…what. Why the hell would they think she would know that? The Ecclesia wasn’t even supposed to know the identities of their own assets. Everyone close enough to the Dark Lord to figure into the [Taboo Preserver]’s reports was given a code designation and an open dossier with a set of basic context to parse their function in the reports. Anyone significant enough to become an asset was given a siloed team of handlers. During the Dark Lord’s childhood, Braz’s predecessor, Commissioner Iaid (Shaïgnar she respected, albeit probably in a different way than everyone else did; Iaid she admired) had supervised dozens of such teams; thanks to his success, by Braz’s time, the number of active assets under Elthazan’s authority had dwindled to six. (The last thing she remembered before this, in fact, she’d been finalizing instructions for a new team to handle that reply guy the Dark Lord had almost met up with.) She’d joked about the [Taboo Commissioner] but in a way, it was Ymañn who really commissioned them, transmitting his knowledge of the assets’ identities to an amulet for each member. When the members wore the amulets, they knew the identities of their targets; when they took them off, they didn’t. The amulets were bonded to their wearers by the [Taboo Preserver]’s spell so that if anyone else wore them, the information would be hopelessly scrambled. The Commissioner only managed the teams; she didn’t have any amulets herself, although she did know a fair bit about the assets from her teams’ reports.

The Ecclesia’s asset wasn’t even an asset in this sense. In their longstanding battle against the Dark cults that they considered to supersede secular efforts, they maintained a net of sleeper assets throughout the entire population, with no regular duties but awaiting any arbitrary mission. The current Colonel Inquisitor had considerably stepped up this program. If one of those assets encountered the Dark Lord, the [Taboo Preserver] was required to report it, and they flipped into another kind of asset entirely - one with special information from the [Taboo Preserver], managed by the same kind of siloed team. This was supposed to memory wipe everyone except the team that the person had ever been an asset. However, the current Colonel Inquisitor had also quietly revoked this policy, giving the Ecclesia privileged information on where and who the Dark Lord was.

“Shouldn’t I be asking you that?” she spat, bleakly confident that it wouldn’t matter once she figured out how to give a serious answer. “You benefitted from the recent containment breaches. Do you think I’ve been spying on your assets? Did you lose them and think it’s my fault somehow?”

“You would benefit from the entire series of breaches if you can answer this question. I understand you think you have no reason to incriminate yourself to us. As unlikely as it sounds, that option will genuinely be better for you than the alternative.”

Wait. She remembered the notes. This latest encounter was a journalist.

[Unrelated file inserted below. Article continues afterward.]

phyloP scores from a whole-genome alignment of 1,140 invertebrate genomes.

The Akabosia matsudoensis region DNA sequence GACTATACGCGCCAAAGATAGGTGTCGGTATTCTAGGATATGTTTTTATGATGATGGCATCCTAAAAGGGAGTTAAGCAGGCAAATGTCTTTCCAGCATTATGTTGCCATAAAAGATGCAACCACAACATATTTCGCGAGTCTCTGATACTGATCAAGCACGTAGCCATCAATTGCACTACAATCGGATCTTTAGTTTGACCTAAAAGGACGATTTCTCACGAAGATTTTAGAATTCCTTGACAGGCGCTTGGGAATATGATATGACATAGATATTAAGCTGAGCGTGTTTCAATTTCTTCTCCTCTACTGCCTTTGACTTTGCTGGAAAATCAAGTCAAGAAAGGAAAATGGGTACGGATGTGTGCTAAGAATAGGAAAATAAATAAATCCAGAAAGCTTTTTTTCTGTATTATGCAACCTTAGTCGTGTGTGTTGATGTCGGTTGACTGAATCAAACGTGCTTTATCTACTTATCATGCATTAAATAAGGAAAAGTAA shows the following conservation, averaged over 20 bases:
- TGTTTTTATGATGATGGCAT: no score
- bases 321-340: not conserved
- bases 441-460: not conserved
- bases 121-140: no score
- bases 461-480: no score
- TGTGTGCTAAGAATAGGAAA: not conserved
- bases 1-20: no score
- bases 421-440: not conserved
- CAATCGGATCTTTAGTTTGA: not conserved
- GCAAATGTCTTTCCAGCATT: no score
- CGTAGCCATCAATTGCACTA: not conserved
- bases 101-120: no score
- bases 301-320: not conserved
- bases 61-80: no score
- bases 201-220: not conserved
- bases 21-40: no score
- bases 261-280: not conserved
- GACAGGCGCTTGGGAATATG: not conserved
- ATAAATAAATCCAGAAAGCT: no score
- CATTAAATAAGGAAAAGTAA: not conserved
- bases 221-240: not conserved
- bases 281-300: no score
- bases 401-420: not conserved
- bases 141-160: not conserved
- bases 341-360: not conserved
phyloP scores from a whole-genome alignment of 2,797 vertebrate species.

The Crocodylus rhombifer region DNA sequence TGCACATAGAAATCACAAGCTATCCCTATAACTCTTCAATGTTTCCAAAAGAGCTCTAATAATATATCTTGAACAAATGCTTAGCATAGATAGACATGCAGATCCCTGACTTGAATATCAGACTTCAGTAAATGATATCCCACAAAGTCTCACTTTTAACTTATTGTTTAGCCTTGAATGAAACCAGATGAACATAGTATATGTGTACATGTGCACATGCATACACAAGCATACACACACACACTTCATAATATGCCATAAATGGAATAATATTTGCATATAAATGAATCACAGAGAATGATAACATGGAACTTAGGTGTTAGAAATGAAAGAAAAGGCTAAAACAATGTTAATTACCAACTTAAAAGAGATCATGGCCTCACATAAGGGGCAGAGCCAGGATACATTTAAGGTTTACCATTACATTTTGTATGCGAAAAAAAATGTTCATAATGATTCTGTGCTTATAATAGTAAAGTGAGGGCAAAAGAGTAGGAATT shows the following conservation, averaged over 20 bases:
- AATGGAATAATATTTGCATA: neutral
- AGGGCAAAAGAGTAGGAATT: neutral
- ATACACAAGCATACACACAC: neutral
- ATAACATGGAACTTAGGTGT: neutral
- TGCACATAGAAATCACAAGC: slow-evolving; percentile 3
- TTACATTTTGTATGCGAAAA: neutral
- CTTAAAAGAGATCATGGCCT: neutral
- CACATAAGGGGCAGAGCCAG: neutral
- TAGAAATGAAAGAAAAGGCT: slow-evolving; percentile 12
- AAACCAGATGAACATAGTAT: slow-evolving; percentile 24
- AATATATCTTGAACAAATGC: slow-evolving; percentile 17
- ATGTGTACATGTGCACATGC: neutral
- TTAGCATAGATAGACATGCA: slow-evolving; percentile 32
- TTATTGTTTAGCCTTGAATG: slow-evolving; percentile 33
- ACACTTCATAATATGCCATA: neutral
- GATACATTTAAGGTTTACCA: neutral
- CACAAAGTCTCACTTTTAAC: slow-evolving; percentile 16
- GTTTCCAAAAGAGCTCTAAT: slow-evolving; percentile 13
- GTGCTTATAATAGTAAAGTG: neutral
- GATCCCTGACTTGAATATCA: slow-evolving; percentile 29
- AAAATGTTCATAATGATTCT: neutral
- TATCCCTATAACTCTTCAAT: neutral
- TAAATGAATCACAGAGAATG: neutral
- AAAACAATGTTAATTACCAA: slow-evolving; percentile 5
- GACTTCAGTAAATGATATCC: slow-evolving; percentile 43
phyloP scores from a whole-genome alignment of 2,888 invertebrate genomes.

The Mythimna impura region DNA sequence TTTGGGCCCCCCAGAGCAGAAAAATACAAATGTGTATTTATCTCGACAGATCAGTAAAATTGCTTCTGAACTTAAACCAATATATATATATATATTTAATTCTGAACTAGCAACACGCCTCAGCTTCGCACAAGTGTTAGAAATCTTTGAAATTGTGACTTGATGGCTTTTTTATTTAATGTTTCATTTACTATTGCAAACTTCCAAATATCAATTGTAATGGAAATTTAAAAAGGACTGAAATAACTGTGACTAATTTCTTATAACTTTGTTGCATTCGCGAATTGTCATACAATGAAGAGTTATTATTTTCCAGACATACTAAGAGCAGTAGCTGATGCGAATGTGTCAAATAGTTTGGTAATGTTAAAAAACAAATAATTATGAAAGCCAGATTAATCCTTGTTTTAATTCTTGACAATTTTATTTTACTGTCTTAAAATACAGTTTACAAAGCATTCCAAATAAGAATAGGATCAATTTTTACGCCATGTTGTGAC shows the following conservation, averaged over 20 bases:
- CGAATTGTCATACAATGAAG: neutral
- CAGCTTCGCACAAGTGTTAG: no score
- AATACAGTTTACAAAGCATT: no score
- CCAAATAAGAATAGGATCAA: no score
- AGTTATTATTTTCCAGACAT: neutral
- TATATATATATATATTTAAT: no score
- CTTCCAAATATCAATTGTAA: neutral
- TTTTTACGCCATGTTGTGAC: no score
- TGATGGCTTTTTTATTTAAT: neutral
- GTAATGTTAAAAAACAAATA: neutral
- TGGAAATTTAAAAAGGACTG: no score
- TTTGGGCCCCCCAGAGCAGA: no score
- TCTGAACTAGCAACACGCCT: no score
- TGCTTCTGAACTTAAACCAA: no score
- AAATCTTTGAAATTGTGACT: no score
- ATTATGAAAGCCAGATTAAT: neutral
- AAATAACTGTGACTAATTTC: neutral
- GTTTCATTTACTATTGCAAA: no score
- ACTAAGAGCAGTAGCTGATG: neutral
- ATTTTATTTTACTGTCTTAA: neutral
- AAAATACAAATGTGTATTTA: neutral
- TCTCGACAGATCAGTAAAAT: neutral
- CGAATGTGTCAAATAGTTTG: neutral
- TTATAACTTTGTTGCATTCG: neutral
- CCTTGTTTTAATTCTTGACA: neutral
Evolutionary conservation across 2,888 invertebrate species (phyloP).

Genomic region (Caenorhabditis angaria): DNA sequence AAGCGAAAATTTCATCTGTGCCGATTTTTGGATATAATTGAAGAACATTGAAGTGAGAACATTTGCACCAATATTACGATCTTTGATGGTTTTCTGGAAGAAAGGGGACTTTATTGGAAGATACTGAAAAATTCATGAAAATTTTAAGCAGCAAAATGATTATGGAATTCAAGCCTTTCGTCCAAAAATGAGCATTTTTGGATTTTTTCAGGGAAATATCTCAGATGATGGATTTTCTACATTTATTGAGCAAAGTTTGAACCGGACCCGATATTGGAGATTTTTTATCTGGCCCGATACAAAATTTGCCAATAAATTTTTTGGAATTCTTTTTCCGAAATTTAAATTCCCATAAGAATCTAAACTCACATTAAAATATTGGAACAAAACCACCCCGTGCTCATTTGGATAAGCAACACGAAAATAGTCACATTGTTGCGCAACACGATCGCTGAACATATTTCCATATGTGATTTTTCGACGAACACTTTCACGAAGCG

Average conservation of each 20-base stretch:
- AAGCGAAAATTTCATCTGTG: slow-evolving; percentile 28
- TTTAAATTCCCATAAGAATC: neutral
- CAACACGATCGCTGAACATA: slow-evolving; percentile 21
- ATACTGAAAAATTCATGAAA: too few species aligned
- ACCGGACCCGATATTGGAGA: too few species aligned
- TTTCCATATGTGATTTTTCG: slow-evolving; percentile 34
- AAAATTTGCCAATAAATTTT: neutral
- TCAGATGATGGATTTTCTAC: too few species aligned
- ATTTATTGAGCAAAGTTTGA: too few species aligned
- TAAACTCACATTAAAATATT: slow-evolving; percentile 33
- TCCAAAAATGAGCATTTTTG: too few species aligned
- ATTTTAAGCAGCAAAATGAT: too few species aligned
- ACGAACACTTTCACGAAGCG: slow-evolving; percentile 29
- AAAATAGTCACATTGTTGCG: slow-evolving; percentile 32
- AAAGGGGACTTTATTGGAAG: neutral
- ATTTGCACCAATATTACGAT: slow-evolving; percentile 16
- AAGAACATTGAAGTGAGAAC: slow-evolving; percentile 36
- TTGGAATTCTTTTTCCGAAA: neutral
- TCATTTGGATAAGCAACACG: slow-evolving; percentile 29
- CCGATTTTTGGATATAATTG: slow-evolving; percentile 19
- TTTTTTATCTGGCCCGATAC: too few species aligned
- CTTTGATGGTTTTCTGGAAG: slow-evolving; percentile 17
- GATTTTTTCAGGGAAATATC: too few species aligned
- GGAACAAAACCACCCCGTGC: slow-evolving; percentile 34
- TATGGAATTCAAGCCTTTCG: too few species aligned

Anything a journalist wrote in Winter City would go through Elthazan censorship. Braz had a station on the censorship chain to prevent their activities from getting out into the press. Whenever she got a story out to that censorship chain, they would probably be able to piece together from details who the Dark Lord was. Braz hadn’t even been considering doing anything with the information - she had expected to dutifully erase the memory as soon as it crossed her desk.

She didn’t really want to have to think about Ymañn’s tormentor as a person with a name and a face and an address, a certain combination of streetcars away from her at all times.

But if that was what they wanted they should have waited. None of the latest reports suggested the article was getting written any time soon, or in her opinion, would ever get written. Did they think she knew through the journalist registry some other way?

It had to be a trainee from Yn Dahh’t, but…

Wait, how many Yn Dahh’t trainees would be there be in Winter City? They usually went somewhere there was a crime beat, not cozy tourist traps with a culture sector.

“I might have been able to figure that out if you’d let me at all my files instead of doing whatever this is. You can’t be that confident that I didn’t just luck into this, can you?”

“The existence of the journalist is not the reason we believe you didn’t.”

Now she was really starting to panic. What the hell was going on?

“Can I attempt to address these reasons if you tell me them. I can’t think of anything that doesn’t feel insane to invoke under existential threat.” And they couldn’t do that unilaterally… suddenly, she imagined it was Shaïgnar’s voice under all the masking.

They stopped and let her languish for half an hour. Then, apparently satisfied she really didn’t have an answer to the first question, asked the second.

“What is the spell you have been Preserving for your last three Confessions.”

“Huh? There’s my wards, but those are all standard….” If Shaïgnar had put her under some non-approved ward… but then the Confessors definitely wouldn’t be able to tell.

“Is it possible…” she hated saying this, because it wasn’t. It shouldn’t be. “That I am not aware of this spell.” And it hit her - if she wasn’t, then the existential threat precautions made all the more sense. If say, the spell was supposed to trigger somehow when the journalist gave her the information - what spell? - if she were somehow being used to obtain the Dark Lord’s identity for someone…